The goal of a chatbot is to make machines understand humans. Up to now, software has not been good at understanding humans. Humans rather have had to understand software. Humans have had to be precise in their interactions with software by either typing in exact commands or clicking exactly the right graphical widgets on the interface to get the task done.

Requiring precision from humans creates three problems, the first is that there is a learning curve involved in using software, the second is that mental effort is involved when using software to ensure a mistake is not made, and thirdly mistakes can be easily made.

Would it be better if software understood humans, even if they were not precise? Yes, because it would solve the three problems. The goal of chatbots is to make machines understand imprecise humans, to allow humans to communicate with machines naturally.

Before we discuss the implications of this it is important to note that natural communication may not be the fastest way of communicating with a machine. Clicking a button that says “Order” is faster than saying “I want to order a cheeseburger”, and much, much faster than typing the order especially with thumbs.

It is also obvious that graphical interfaces are better for complicated tasks. It would be much slower to have to build a spreadsheet using voice commands than to build it using the GUI.

There are many cases however where the natural language interface is superior, and the number of use cases where it is superior is growing on a daily basis.

One way to think about the distinction between cases where the voice interface is better versus a more precise GUI or programmatic interface, is distinguishing between the concept of Service and a Tool, as we define them.

A Tool is an interface that takes many low level parameters to perform a given task. An example might be an application programming interface (API) that a programmer uses to instruct the machine to do a specific task.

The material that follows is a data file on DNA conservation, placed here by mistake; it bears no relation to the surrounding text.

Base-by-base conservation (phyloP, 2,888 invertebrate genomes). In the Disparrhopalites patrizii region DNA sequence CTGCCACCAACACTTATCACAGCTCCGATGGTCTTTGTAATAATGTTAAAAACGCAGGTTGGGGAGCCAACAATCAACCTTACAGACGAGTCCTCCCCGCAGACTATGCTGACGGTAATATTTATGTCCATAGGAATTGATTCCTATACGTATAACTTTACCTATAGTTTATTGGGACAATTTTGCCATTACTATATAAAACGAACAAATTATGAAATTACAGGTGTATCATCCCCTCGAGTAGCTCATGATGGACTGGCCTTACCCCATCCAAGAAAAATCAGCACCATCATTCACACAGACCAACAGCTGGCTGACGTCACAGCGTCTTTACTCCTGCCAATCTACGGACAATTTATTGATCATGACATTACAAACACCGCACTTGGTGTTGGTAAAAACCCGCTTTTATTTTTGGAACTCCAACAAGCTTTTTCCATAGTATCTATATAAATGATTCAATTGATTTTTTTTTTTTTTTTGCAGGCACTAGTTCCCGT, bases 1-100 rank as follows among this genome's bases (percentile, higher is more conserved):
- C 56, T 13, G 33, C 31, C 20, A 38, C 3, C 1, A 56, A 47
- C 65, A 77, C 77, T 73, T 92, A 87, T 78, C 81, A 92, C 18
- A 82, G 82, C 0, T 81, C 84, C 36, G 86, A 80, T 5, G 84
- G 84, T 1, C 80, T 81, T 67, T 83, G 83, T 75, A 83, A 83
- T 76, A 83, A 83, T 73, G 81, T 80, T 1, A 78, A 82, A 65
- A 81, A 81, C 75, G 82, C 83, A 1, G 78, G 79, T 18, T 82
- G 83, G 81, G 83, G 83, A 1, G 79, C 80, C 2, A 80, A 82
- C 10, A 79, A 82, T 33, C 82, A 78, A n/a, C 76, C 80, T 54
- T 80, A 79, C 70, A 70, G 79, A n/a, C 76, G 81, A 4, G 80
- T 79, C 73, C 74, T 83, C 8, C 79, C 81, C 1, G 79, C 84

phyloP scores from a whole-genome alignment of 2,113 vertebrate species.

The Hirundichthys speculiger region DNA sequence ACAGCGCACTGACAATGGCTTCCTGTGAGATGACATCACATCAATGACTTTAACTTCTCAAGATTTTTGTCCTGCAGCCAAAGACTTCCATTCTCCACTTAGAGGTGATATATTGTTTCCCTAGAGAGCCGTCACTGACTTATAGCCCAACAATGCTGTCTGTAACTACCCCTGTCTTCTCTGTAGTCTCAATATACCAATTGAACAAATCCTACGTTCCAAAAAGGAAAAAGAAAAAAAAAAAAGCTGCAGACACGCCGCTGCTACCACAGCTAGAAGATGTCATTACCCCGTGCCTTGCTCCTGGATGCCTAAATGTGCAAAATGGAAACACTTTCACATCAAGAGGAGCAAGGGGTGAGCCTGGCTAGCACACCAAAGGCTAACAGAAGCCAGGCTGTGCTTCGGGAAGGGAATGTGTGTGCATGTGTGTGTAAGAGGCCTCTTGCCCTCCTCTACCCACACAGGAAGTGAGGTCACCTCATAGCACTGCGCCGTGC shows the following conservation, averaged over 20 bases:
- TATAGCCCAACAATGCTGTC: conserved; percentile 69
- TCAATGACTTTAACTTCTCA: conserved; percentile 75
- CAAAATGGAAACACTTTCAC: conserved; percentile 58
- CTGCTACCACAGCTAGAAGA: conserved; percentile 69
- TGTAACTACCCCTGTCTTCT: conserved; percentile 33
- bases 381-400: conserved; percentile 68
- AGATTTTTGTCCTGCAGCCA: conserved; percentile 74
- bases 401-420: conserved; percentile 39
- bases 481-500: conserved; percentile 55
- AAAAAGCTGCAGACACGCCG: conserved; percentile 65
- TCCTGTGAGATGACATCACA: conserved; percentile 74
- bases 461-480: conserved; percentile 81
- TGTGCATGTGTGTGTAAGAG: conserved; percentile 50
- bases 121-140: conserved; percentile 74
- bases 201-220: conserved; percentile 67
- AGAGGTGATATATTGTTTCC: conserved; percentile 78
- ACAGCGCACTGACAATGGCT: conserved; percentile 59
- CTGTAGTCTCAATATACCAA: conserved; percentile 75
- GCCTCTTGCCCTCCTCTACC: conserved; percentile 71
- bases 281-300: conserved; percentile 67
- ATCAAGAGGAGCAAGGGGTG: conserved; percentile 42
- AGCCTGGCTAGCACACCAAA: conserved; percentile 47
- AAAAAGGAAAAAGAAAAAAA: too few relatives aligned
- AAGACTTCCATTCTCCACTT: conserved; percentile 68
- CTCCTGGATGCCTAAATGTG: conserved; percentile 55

A Service is an interface that only takes a few high level parameters to perform a given task. A Service deals with tasks at a higher level of abstraction, so it may use many Tools itself to get the job done.

Services are the prime candidates for a natural interfaces. It is easier to communicate an instruction if there are a limited number of parameters that need to be communicated along with the instruction. For example, a voice interface that a user uses to book an appointment is a good Service use case.

Natural Queries allow a user to query computer systems using natural language instead of some precise syntax as would be demanded by SQL or a programming or scripting language. Each part of the instruction is a Service. It is another use case within the domain of chatbots for operations. A Natural Query is essentially a collection of related chatbot Services.

A good example of this is Wolfram Alpha.

Wolfram Alpha (WA) allows people to state their query in natural language. WA works out what the user wants to do and then accomplishes the task for them. This skips the steps of searching in the help documentation for how to do something and then trying a few iterations before getting it right.

While the end goal is total flexibility in how the software is used, some may argue that current chatbots are not flexible enough right now.

Of course, there is already much more flexibility in using a chatbot than a SQL statement, but there is still a requirement to sometimes try to speak in a way that it is likely that the chatbot will understand, even if there is flexibility in doing that. It is easy to imagine that chatbots will get much better at understanding natural language and as they do, they will become more useful.

The value of the chatbot for Natural Queries comes from reducing the number of commands or precision syntax that the user has to remember. By reducing the memory and mental burden, the chatbot can not only allow the technician to do their job more efficiently, it can help the beginner become productive much more quickly.

Instead of saying:

Select PopSinger

From PopSingerList

WHERE Age >40;

You could say:

Show me all the pop singers who are older than 40” or any version of that.

At the very least this statement could be converted into a formal SQL statement to query so that the technician can use the formal syntax if they want to.

Natural Queries are interesting use cases for chatbots. Normally chatbot use cases focus on Services that either offer more convenience or Services that are used infrequently and therefore are hard to remember. Natural Queries is a useful use case because it reduces the complexity of a command line script by reducing the number of commands the users have to remember.

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